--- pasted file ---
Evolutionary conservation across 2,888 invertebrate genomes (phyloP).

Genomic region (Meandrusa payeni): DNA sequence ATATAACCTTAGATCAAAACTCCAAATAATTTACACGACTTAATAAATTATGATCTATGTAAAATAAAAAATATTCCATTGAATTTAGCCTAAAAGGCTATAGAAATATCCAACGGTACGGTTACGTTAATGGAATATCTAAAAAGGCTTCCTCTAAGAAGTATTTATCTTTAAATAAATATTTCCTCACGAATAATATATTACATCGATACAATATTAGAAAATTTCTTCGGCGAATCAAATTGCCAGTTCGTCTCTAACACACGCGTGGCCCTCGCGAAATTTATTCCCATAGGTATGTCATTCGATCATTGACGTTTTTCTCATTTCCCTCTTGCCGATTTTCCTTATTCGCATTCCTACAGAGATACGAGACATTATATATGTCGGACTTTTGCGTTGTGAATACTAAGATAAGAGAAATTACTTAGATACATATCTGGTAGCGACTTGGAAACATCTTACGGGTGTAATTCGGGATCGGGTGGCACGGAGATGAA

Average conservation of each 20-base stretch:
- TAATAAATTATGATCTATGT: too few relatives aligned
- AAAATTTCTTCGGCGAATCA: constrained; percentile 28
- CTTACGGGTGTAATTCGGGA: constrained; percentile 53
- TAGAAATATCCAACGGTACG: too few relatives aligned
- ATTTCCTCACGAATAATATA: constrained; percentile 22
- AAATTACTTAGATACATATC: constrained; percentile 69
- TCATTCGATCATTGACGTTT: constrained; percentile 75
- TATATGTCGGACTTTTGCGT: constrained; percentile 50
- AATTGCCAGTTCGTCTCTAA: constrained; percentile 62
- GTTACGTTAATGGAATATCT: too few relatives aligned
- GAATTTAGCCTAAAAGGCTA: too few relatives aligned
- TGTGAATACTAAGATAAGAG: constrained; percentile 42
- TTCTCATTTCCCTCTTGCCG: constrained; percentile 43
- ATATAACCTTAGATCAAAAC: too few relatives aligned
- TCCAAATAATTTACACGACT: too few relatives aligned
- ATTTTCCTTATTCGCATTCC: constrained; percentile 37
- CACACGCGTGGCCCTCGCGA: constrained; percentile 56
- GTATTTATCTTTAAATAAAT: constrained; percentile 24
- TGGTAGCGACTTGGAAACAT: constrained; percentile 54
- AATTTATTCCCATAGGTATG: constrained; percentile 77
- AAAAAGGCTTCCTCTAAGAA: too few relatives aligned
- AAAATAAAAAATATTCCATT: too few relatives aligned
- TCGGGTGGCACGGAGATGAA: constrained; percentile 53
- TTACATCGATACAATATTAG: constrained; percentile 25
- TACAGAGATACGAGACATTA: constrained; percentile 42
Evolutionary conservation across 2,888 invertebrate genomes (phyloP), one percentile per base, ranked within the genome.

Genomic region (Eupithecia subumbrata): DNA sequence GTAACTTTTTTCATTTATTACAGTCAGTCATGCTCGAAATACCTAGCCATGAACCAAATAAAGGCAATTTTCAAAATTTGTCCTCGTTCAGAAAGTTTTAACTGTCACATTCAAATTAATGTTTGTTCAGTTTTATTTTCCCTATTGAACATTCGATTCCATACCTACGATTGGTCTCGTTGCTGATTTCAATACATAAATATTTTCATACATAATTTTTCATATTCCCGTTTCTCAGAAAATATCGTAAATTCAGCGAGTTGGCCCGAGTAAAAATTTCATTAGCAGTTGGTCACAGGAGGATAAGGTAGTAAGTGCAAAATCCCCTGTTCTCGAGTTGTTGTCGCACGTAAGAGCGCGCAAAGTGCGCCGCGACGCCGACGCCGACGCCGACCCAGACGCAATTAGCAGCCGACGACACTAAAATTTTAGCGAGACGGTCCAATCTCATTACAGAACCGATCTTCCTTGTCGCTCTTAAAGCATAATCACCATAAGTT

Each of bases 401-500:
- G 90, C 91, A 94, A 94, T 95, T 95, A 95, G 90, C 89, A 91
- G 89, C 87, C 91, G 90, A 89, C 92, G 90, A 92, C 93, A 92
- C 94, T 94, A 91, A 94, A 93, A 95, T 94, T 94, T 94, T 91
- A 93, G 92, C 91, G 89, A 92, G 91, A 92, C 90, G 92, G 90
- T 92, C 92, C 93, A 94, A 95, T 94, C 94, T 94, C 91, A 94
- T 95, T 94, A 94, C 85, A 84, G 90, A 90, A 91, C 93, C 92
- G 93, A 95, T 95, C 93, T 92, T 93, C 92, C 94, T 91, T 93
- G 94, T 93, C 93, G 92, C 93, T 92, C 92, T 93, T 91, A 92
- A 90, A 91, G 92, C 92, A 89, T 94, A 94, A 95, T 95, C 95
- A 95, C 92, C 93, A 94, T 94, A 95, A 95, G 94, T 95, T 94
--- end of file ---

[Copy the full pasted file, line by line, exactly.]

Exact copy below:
Evolutionary conservation across 2,888 invertebrate genomes (phyloP).

Genomic region (Meandrusa payeni): DNA sequence ATATAACCTTAGATCAAAACTCCAAATAATTTACACGACTTAATAAATTATGATCTATGTAAAATAAAAAATATTCCATTGAATTTAGCCTAAAAGGCTATAGAAATATCCAACGGTACGGTTACGTTAATGGAATATCTAAAAAGGCTTCCTCTAAGAAGTATTTATCTTTAAATAAATATTTCCTCACGAATAATATATTACATCGATACAATATTAGAAAATTTCTTCGGCGAATCAAATTGCCAGTTCGTCTCTAACACACGCGTGGCCCTCGCGAAATTTATTCCCATAGGTATGTCATTCGATCATTGACGTTTTTCTCATTTCCCTCTTGCCGATTTTCCTTATTCGCATTCCTACAGAGATACGAGACATTATATATGTCGGACTTTTGCGTTGTGAATACTAAGATAAGAGAAATTACTTAGATACATATCTGGTAGCGACTTGGAAACATCTTACGGGTGTAATTCGGGATCGGGTGGCACGGAGATGAA

Average conservation of each 20-base stretch:
- TAATAAATTATGATCTATGT: too few relatives aligned
- AAAATTTCTTCGGCGAATCA: constrained; percentile 28
- CTTACGGGTGTAATTCGGGA: constrained; percentile 53
- TAGAAATATCCAACGGTACG: too few relatives aligned
- ATTTCCTCACGAATAATATA: constrained; percentile 22
- AAATTACTTAGATACATATC: constrained; percentile 69
- TCATTCGATCATTGACGTTT: constrained; percentile 75
- TATATGTCGGACTTTTGCGT: constrained; percentile 50
- AATTGCCAGTTCGTCTCTAA: constrained; percentile 62
- GTTACGTTAATGGAATATCT: too few relatives aligned
- GAATTTAGCCTAAAAGGCTA: too few relatives aligned
- TGTGAATACTAAGATAAGAG: constrained; percentile 42
- TTCTCATTTCCCTCTTGCCG: constrained; percentile 43
- ATATAACCTTAGATCAAAAC: too few relatives aligned
- TCCAAATAATTTACACGACT: too few relatives aligned
- ATTTTCCTTATTCGCATTCC: constrained; percentile 37
- CACACGCGTGGCCCTCGCGA: constrained; percentile 56
- GTATTTATCTTTAAATAAAT: constrained; percentile 24
- TGGTAGCGACTTGGAAACAT: constrained; percentile 54
- AATTTATTCCCATAGGTATG: constrained; percentile 77
- AAAAAGGCTTCCTCTAAGAA: too few relatives aligned
- AAAATAAAAAATATTCCATT: too few relatives aligned
- TCGGGTGGCACGGAGATGAA: constrained; percentile 53
- TTACATCGATACAATATTAG: constrained; percentile 25
- TACAGAGATACGAGACATTA: constrained; percentile 42
Evolutionary conservation across 2,888 invertebrate genomes (phyloP), one percentile per base, ranked within the genome.

Genomic region (Eupithecia subumbrata): DNA sequence GTAACTTTTTTCATTTATTACAGTCAGTCATGCTCGAAATACCTAGCCATGAACCAAATAAAGGCAATTTTCAAAATTTGTCCTCGTTCAGAAAGTTTTAACTGTCACATTCAAATTAATGTTTGTTCAGTTTTATTTTCCCTATTGAACATTCGATTCCATACCTACGATTGGTCTCGTTGCTGATTTCAATACATAAATATTTTCATACATAATTTTTCATATTCCCGTTTCTCAGAAAATATCGTAAATTCAGCGAGTTGGCCCGAGTAAAAATTTCATTAGCAGTTGGTCACAGGAGGATAAGGTAGTAAGTGCAAAATCCCCTGTTCTCGAGTTGTTGTCGCACGTAAGAGCGCGCAAAGTGCGCCGCGACGCCGACGCCGACGCCGACCCAGACGCAATTAGCAGCCGACGACACTAAAATTTTAGCGAGACGGTCCAATCTCATTACAGAACCGATCTTCCTTGTCGCTCTTAAAGCATAATCACCATAAGTT

Each of bases 401-500:
- G 90, C 91, A 94, A 94, T 95, T 95, A 95, G 90, C 89, A 91
- G 89, C 87, C 91, G 90, A 89, C 92, G 90, A 92, C 93, A 92
- C 94, T 94, A 91, A 94, A 93, A 95, T 94, T 94, T 94, T 91
- A 93, G 92, C 91, G 89, A 92, G 91, A 92, C 90, G 92, G 90
- T 92, C 92, C 93, A 94, A 95, T 94, C 94, T 94, C 91, A 94
- T 95, T 94, A 94, C 85, A 84, G 90, A 90, A 91, C 93, C 92
- G 93, A 95, T 95, C 93, T 92, T 93, C 92, C 94, T 91, T 93
- G 94, T 93, C 93, G 92, C 93, T 92, C 92, T 93, T 91, A 92
- A 90, A 91, G 92, C 92, A 89, T 94, A 94, A 95, T 95, C 95
- A 95, C 92, C 93, A 94, T 94, A 95, A 95, G 94, T 95, T 94